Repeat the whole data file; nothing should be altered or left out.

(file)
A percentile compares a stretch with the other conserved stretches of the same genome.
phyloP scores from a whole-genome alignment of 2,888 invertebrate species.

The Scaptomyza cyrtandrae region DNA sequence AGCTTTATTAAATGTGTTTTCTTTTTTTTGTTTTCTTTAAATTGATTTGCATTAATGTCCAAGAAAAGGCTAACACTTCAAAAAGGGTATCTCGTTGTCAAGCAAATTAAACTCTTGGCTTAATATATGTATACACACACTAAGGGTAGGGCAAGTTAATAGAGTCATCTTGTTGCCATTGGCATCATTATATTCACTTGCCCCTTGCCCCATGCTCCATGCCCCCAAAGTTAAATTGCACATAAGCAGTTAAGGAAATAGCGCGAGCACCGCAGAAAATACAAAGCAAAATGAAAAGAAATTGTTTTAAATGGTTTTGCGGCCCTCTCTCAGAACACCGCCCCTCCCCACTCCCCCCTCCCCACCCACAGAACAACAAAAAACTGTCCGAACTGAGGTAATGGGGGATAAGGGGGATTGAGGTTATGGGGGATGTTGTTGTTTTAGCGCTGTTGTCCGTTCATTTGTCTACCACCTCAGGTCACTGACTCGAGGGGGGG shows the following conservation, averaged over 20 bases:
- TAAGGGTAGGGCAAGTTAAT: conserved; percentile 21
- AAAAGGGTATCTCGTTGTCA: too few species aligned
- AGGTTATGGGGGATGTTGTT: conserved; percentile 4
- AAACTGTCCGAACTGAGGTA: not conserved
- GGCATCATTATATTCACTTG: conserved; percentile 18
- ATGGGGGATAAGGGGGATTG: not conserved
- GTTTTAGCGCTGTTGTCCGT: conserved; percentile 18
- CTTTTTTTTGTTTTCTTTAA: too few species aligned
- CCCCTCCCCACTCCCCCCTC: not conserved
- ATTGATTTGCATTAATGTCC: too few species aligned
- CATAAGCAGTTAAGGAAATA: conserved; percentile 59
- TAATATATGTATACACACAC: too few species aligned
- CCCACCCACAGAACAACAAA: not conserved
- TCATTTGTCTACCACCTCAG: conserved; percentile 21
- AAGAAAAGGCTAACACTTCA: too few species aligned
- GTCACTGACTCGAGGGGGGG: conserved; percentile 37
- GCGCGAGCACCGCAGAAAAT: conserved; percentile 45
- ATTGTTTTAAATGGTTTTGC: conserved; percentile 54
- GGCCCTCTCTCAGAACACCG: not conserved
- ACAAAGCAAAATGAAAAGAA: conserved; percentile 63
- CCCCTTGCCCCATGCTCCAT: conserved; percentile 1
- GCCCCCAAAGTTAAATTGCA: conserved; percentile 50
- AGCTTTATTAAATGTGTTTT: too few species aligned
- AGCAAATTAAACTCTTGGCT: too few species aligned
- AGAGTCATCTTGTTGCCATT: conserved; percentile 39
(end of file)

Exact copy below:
A percentile compares a stretch with the other conserved stretches of the same genome.
phyloP scores from a whole-genome alignment of 2,888 invertebrate species.

The Scaptomyza cyrtandrae region DNA sequence AGCTTTATTAAATGTGTTTTCTTTTTTTTGTTTTCTTTAAATTGATTTGCATTAATGTCCAAGAAAAGGCTAACACTTCAAAAAGGGTATCTCGTTGTCAAGCAAATTAAACTCTTGGCTTAATATATGTATACACACACTAAGGGTAGGGCAAGTTAATAGAGTCATCTTGTTGCCATTGGCATCATTATATTCACTTGCCCCTTGCCCCATGCTCCATGCCCCCAAAGTTAAATTGCACATAAGCAGTTAAGGAAATAGCGCGAGCACCGCAGAAAATACAAAGCAAAATGAAAAGAAATTGTTTTAAATGGTTTTGCGGCCCTCTCTCAGAACACCGCCCCTCCCCACTCCCCCCTCCCCACCCACAGAACAACAAAAAACTGTCCGAACTGAGGTAATGGGGGATAAGGGGGATTGAGGTTATGGGGGATGTTGTTGTTTTAGCGCTGTTGTCCGTTCATTTGTCTACCACCTCAGGTCACTGACTCGAGGGGGGG shows the following conservation, averaged over 20 bases:
- TAAGGGTAGGGCAAGTTAAT: conserved; percentile 21
- AAAAGGGTATCTCGTTGTCA: too few species aligned
- AGGTTATGGGGGATGTTGTT: conserved; percentile 4
- AAACTGTCCGAACTGAGGTA: not conserved
- GGCATCATTATATTCACTTG: conserved; percentile 18
- ATGGGGGATAAGGGGGATTG: not conserved
- GTTTTAGCGCTGTTGTCCGT: conserved; percentile 18
- CTTTTTTTTGTTTTCTTTAA: too few species aligned
- CCCCTCCCCACTCCCCCCTC: not conserved
- ATTGATTTGCATTAATGTCC: too few species aligned
- CATAAGCAGTTAAGGAAATA: conserved; percentile 59
- TAATATATGTATACACACAC: too few species aligned
- CCCACCCACAGAACAACAAA: not conserved
- TCATTTGTCTACCACCTCAG: conserved; percentile 21
- AAGAAAAGGCTAACACTTCA: too few species aligned
- GTCACTGACTCGAGGGGGGG: conserved; percentile 37
- GCGCGAGCACCGCAGAAAAT: conserved; percentile 45
- ATTGTTTTAAATGGTTTTGC: conserved; percentile 54
- GGCCCTCTCTCAGAACACCG: not conserved
- ACAAAGCAAAATGAAAAGAA: conserved; percentile 63
- CCCCTTGCCCCATGCTCCAT: conserved; percentile 1
- GCCCCCAAAGTTAAATTGCA: conserved; percentile 50
- AGCTTTATTAAATGTGTTTT: too few species aligned
- AGCAAATTAAACTCTTGGCT: too few species aligned
- AGAGTCATCTTGTTGCCATT: conserved; percentile 39